It has been clear from the start that debate over the rights and wrongs of some topics will almost certainly rage on for eternity. I immediately think of gay marriage, abortion, fox-hunting, the Gaza strip, the IRA/ Northern Ireland...the list is seemingly endless. Whenever two opposing points of view meet there is always going to be conflict - from wars of words to violence against one another.
Moving from the social to the organisational and professional aspects of ethics (p.4) I have realised that although there are guidelines, rules and regulations provided for dance teachers (see my blog about Task 5b) these are still open to interpretation by the individual depending on two main things,
- the personal moral stand-point (a combined result of the individuals cultural, social, religious background and life experiences)
- the understanding of the individual guidelines and whether the individual subscribes to one (or more) ethical concepts - the end justifies the means, for the greater good, for the good of all, there is only one right, it's god's will, etc.
In Ethical issues in professional practice by Ingrid Lunt (2008), she says the following:
"Very few ethical codes prescribe and provide guidance on the do's and don'ts of ethical behaviour. In this way they are very different from a code such as the Highway Code which provides clear and prescriptive guidance as to how to drive a vehicle and behave on the public highway." (p.80)Hannah Stewart wrote about the social, organisational, professional and personal in her Task 5c document. Showing how, at each of these levels, there are important ethical considerations to be taken. She suggests how one situation can be looked at very differently from the point of view of each context and how they can affect one another and even produce disharmony and ethical dilemmas.
In approaching my professional inquiry some of the aspects of ethics should be fairly straightforward, as long as I pay attention as to how I go about it:
- be open and upfront about the why's, how's and what for's of my inquiry
- respect the rights and dignity of those who are participating (Denscombe (1998), p.141
- gain informed consent from participants
- ensure data is collected and stored safely and confidentially (Data Protection Act, 1998)
- maintain the anonymity of participants
- the benefits to participants, and others, of my inquiry topic. For example, I might think my area of research is beneficial but others might see it as a waste of time or not helping them in any way.
- the relevance and use of any findings. For example, does what I have researched have wider applications or only localised to my practice?
- the accuracy of data and of any conclusions drawn. For example, if I rely on self-report and personal accounts can these be accepted by others as true and factual? Do my conclusions include any personal bias as researcher-practitioner?
The Reader moves from the contexts of ethics to theoretical approaches - consequentialism, deontology, and virtue ethics (p.8). Rather than talk about them here, I'm going to refer to a great blog piece, written by Clare Orlandi, about how these theories could be applied in the context of a teaching scenario (First Installment of Ethics in a Professional Context.., para.4). I found myself thinking about how different the outcomes could be for a student depending on where the teacher stood on these theories...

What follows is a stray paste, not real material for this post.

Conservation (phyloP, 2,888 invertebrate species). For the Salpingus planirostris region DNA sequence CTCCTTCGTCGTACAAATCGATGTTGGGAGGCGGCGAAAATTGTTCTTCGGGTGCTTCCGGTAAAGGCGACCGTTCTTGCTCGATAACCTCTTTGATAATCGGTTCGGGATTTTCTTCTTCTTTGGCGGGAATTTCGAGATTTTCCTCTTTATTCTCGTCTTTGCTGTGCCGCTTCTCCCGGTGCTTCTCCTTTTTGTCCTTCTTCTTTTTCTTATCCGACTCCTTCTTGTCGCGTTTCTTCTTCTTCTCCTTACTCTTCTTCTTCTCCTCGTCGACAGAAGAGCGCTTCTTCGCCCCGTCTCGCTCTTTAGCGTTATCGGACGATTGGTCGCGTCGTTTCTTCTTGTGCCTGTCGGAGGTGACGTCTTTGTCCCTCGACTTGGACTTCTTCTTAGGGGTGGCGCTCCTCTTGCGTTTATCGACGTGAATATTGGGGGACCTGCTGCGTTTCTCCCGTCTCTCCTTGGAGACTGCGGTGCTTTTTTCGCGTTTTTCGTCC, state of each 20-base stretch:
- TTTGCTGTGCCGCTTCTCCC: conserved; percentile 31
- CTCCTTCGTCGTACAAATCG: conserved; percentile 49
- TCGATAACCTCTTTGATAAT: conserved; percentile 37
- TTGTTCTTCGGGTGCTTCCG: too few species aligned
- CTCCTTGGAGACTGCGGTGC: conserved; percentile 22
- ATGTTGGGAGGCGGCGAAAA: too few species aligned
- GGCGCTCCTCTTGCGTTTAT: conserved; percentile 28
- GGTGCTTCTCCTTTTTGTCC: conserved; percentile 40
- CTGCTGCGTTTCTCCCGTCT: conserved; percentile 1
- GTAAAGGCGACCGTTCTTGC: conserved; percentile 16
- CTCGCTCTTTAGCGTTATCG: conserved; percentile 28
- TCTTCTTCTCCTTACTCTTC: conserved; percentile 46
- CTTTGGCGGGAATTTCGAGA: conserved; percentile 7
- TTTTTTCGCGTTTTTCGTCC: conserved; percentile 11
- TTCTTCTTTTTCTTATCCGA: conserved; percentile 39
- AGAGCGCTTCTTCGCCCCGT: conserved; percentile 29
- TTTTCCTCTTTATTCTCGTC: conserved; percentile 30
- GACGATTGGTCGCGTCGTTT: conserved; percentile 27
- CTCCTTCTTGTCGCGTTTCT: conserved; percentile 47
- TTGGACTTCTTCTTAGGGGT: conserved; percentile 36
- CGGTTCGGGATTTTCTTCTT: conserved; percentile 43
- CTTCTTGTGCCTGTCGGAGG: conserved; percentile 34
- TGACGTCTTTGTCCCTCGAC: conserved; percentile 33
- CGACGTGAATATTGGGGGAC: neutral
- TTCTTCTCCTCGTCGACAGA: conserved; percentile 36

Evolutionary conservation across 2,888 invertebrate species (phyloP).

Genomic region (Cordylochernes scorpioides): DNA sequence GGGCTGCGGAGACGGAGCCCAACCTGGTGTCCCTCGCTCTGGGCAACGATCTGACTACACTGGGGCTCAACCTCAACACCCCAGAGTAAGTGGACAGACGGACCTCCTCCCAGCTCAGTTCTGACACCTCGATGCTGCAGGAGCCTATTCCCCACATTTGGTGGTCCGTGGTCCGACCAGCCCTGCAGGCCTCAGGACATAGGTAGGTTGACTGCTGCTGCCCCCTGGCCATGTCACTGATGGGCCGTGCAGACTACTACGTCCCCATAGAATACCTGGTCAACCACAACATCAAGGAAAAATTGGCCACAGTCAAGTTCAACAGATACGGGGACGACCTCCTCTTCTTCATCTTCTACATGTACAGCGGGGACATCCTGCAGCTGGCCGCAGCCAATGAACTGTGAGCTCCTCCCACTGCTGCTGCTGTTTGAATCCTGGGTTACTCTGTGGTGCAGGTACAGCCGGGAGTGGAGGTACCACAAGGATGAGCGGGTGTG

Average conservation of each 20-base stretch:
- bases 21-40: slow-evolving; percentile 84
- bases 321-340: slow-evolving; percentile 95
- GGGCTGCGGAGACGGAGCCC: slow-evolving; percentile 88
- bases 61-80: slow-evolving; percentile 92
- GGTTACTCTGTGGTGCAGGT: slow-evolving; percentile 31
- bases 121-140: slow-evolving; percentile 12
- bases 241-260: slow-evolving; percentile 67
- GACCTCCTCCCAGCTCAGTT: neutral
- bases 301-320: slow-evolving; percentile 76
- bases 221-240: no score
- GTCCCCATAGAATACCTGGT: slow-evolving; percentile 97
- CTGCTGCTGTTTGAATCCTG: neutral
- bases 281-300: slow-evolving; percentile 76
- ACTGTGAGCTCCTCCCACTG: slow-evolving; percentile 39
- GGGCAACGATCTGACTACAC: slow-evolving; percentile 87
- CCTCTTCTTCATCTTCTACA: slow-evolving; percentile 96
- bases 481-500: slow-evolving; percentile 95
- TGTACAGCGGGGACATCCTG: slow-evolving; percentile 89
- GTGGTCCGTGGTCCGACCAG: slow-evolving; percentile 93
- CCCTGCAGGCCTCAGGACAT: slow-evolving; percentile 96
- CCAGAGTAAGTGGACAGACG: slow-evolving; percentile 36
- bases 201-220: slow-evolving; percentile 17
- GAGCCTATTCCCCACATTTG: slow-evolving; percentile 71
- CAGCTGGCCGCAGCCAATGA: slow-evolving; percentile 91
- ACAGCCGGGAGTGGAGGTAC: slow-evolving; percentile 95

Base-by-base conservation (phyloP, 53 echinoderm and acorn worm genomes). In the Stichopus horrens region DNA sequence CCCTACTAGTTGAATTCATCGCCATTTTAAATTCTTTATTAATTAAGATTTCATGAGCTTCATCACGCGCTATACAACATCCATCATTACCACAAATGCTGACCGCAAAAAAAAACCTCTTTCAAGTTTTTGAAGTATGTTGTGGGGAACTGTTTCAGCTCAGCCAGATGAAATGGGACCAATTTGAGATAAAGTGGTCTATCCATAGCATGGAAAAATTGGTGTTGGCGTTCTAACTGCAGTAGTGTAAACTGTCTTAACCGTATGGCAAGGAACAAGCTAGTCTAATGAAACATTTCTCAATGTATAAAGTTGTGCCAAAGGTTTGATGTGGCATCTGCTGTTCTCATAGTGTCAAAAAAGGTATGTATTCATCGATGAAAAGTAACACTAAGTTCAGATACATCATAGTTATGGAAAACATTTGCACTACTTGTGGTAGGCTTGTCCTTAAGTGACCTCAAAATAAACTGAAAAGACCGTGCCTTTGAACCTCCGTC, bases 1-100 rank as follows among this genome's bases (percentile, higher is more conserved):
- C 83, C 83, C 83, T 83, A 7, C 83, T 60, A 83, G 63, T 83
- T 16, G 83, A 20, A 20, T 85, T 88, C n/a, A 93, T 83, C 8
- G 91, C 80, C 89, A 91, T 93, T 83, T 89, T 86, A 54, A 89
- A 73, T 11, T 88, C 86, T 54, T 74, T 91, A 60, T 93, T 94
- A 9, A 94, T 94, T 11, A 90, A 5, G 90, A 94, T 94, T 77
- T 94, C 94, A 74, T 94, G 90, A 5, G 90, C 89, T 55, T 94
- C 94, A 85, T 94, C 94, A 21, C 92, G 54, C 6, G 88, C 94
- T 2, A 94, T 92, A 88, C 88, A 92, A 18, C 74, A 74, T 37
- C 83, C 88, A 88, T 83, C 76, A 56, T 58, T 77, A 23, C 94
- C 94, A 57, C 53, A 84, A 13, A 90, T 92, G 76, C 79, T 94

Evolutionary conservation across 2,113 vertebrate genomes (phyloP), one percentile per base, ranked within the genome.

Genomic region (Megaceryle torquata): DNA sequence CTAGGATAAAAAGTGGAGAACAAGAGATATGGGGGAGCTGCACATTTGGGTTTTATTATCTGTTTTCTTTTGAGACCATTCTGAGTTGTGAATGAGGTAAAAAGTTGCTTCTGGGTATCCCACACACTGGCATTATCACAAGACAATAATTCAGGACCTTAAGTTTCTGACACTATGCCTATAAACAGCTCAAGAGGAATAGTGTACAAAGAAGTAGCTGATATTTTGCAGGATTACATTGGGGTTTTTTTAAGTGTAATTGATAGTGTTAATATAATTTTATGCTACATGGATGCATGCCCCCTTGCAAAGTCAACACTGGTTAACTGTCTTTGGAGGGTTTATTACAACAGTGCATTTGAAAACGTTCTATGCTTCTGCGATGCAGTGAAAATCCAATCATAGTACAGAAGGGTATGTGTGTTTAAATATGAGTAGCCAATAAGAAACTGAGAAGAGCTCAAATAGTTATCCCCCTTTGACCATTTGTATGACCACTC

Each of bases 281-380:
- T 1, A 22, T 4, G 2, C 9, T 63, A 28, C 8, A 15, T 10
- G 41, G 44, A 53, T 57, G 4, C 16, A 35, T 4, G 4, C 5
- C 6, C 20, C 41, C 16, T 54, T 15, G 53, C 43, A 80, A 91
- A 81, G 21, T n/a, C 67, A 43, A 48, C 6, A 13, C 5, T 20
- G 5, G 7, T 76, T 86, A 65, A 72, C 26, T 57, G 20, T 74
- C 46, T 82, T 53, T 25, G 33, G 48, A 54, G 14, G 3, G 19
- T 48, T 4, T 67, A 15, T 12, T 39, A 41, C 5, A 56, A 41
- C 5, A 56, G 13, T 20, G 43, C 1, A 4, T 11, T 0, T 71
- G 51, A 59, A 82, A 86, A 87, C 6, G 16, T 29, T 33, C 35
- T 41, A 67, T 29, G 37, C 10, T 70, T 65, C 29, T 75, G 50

Comparative ethics (Reader, p.10) was something I felt I already had an awareness of, for example - the role of women in society throughout the ages, from one culture to another, and through the eyes of religion.
Thinking about it in terms of my professional inquiry, I can see that it is important that:
- I am up-to-date with my knowledge of standards and practices in research by reading the latest information. I also need to ensure that I operate within the current laws of the United Kingdom.
- Keep in mind the sensitivity of any questions asked, relative to the participants in the study. For example, being aware of how a question I ask might lead to discomfort or offence depending on the religious/ familial background of the study group.
- Knowing what is currently 'out there' in relation to my topic area - to ensure accuracy and relevance in my research - and ensure that any articles I read, and perhaps draw evidence from, are reliable and fair. For example, checking that any organisation that might be paying for the research have not influenced or adjusted the findings of the inquiry to suit their own ends.
Wow! That seems like a really long post already and I don't feel I've even scratched the surface of ethics in a professional context (Handbook WBS3630, Summary of tasks, p.16) so I'll stop at this point, go back to my title, add "Part 1", and carry on with the second part of the Reader in another post!
BAPP (Arts) Reader 5 Professional Ethics (2012-13). School of Media and Performing Arts Institute for Work Based Learning, Middlesex University.
BAHonours Professional Practice (Arts) WBS 3630 (2012-13). School of Media and Performing Arts Institute for Work Based Learning, Middlesex University.
Denscombe, M. (1998). The Good Research Guide: for small-scale social research projects. 3rd edition. Open University Press.
Lunt, I. (2008). Ethical issues in professional life, p.73-98. Exploring Professionalism (Ed.) Cunningham, B. Bedford Way Papers, IOE, University of London.